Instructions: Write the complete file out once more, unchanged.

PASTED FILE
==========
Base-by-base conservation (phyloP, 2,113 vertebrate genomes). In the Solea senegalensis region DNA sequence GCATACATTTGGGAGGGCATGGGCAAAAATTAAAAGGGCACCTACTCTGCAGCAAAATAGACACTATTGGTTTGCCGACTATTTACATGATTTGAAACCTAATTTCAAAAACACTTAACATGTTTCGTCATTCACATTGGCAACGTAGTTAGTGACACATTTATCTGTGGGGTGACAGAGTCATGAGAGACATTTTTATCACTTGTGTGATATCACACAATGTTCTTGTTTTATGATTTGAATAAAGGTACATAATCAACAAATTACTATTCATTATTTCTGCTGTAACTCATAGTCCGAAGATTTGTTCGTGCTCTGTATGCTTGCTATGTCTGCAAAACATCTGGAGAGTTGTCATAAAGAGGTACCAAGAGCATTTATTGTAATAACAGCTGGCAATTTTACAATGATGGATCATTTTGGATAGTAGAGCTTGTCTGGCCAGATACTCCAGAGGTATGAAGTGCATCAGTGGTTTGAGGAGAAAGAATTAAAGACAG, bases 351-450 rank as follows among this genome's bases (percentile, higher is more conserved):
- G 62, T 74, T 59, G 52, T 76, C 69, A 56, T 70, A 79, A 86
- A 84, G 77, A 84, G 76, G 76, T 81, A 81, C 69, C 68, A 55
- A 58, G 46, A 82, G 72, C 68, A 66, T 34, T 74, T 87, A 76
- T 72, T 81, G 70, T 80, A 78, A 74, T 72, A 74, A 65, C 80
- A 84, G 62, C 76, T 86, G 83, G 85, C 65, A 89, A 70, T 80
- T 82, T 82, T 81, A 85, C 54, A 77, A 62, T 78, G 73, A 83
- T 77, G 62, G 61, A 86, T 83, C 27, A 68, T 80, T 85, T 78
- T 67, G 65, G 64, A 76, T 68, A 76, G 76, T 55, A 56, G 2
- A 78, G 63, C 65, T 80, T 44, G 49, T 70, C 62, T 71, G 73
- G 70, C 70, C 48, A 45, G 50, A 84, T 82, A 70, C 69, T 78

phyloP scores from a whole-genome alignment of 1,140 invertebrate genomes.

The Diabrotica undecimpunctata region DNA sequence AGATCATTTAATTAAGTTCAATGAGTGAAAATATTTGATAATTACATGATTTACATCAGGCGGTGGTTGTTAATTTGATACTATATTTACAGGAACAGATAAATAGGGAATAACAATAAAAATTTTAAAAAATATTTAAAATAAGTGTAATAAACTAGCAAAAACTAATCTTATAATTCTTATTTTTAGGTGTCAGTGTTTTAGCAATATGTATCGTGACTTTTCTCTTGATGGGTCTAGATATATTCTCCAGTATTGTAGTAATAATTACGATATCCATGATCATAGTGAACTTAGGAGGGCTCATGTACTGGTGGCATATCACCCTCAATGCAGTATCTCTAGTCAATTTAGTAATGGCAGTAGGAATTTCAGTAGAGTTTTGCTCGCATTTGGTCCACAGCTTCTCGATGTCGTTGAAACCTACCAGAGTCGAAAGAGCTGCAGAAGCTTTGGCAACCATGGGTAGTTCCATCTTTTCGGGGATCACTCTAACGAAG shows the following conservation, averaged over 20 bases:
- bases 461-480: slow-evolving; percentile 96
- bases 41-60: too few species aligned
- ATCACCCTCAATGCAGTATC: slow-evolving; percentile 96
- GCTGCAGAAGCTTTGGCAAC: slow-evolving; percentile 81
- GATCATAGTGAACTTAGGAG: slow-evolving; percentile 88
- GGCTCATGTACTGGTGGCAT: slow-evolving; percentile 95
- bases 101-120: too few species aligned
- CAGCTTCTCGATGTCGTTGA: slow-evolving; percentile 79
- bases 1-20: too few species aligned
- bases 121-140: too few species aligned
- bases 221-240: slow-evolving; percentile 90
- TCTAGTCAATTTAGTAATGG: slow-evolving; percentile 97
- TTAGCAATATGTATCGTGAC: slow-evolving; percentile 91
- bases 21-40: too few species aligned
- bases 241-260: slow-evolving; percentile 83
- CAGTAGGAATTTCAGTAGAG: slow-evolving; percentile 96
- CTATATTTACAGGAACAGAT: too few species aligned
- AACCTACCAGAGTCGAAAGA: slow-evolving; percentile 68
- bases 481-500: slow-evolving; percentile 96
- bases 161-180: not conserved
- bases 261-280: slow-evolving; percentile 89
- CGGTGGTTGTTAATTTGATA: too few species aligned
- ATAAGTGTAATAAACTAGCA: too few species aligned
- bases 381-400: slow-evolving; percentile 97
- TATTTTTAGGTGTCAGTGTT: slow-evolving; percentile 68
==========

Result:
Base-by-base conservation (phyloP, 2,113 vertebrate genomes). In the Solea senegalensis region DNA sequence GCATACATTTGGGAGGGCATGGGCAAAAATTAAAAGGGCACCTACTCTGCAGCAAAATAGACACTATTGGTTTGCCGACTATTTACATGATTTGAAACCTAATTTCAAAAACACTTAACATGTTTCGTCATTCACATTGGCAACGTAGTTAGTGACACATTTATCTGTGGGGTGACAGAGTCATGAGAGACATTTTTATCACTTGTGTGATATCACACAATGTTCTTGTTTTATGATTTGAATAAAGGTACATAATCAACAAATTACTATTCATTATTTCTGCTGTAACTCATAGTCCGAAGATTTGTTCGTGCTCTGTATGCTTGCTATGTCTGCAAAACATCTGGAGAGTTGTCATAAAGAGGTACCAAGAGCATTTATTGTAATAACAGCTGGCAATTTTACAATGATGGATCATTTTGGATAGTAGAGCTTGTCTGGCCAGATACTCCAGAGGTATGAAGTGCATCAGTGGTTTGAGGAGAAAGAATTAAAGACAG, bases 351-450 rank as follows among this genome's bases (percentile, higher is more conserved):
- G 62, T 74, T 59, G 52, T 76, C 69, A 56, T 70, A 79, A 86
- A 84, G 77, A 84, G 76, G 76, T 81, A 81, C 69, C 68, A 55
- A 58, G 46, A 82, G 72, C 68, A 66, T 34, T 74, T 87, A 76
- T 72, T 81, G 70, T 80, A 78, A 74, T 72, A 74, A 65, C 80
- A 84, G 62, C 76, T 86, G 83, G 85, C 65, A 89, A 70, T 80
- T 82, T 82, T 81, A 85, C 54, A 77, A 62, T 78, G 73, A 83
- T 77, G 62, G 61, A 86, T 83, C 27, A 68, T 80, T 85, T 78
- T 67, G 65, G 64, A 76, T 68, A 76, G 76, T 55, A 56, G 2
- A 78, G 63, C 65, T 80, T 44, G 49, T 70, C 62, T 71, G 73
- G 70, C 70, C 48, A 45, G 50, A 84, T 82, A 70, C 69, T 78

phyloP scores from a whole-genome alignment of 1,140 invertebrate genomes.

The Diabrotica undecimpunctata region DNA sequence AGATCATTTAATTAAGTTCAATGAGTGAAAATATTTGATAATTACATGATTTACATCAGGCGGTGGTTGTTAATTTGATACTATATTTACAGGAACAGATAAATAGGGAATAACAATAAAAATTTTAAAAAATATTTAAAATAAGTGTAATAAACTAGCAAAAACTAATCTTATAATTCTTATTTTTAGGTGTCAGTGTTTTAGCAATATGTATCGTGACTTTTCTCTTGATGGGTCTAGATATATTCTCCAGTATTGTAGTAATAATTACGATATCCATGATCATAGTGAACTTAGGAGGGCTCATGTACTGGTGGCATATCACCCTCAATGCAGTATCTCTAGTCAATTTAGTAATGGCAGTAGGAATTTCAGTAGAGTTTTGCTCGCATTTGGTCCACAGCTTCTCGATGTCGTTGAAACCTACCAGAGTCGAAAGAGCTGCAGAAGCTTTGGCAACCATGGGTAGTTCCATCTTTTCGGGGATCACTCTAACGAAG shows the following conservation, averaged over 20 bases:
- bases 461-480: slow-evolving; percentile 96
- bases 41-60: too few species aligned
- ATCACCCTCAATGCAGTATC: slow-evolving; percentile 96
- GCTGCAGAAGCTTTGGCAAC: slow-evolving; percentile 81
- GATCATAGTGAACTTAGGAG: slow-evolving; percentile 88
- GGCTCATGTACTGGTGGCAT: slow-evolving; percentile 95
- bases 101-120: too few species aligned
- CAGCTTCTCGATGTCGTTGA: slow-evolving; percentile 79
- bases 1-20: too few species aligned
- bases 121-140: too few species aligned
- bases 221-240: slow-evolving; percentile 90
- TCTAGTCAATTTAGTAATGG: slow-evolving; percentile 97
- TTAGCAATATGTATCGTGAC: slow-evolving; percentile 91
- bases 21-40: too few species aligned
- bases 241-260: slow-evolving; percentile 83
- CAGTAGGAATTTCAGTAGAG: slow-evolving; percentile 96
- CTATATTTACAGGAACAGAT: too few species aligned
- AACCTACCAGAGTCGAAAGA: slow-evolving; percentile 68
- bases 481-500: slow-evolving; percentile 96
- bases 161-180: not conserved
- bases 261-280: slow-evolving; percentile 89
- CGGTGGTTGTTAATTTGATA: too few species aligned
- ATAAGTGTAATAAACTAGCA: too few species aligned
- bases 381-400: slow-evolving; percentile 97
- TATTTTTAGGTGTCAGTGTT: slow-evolving; percentile 68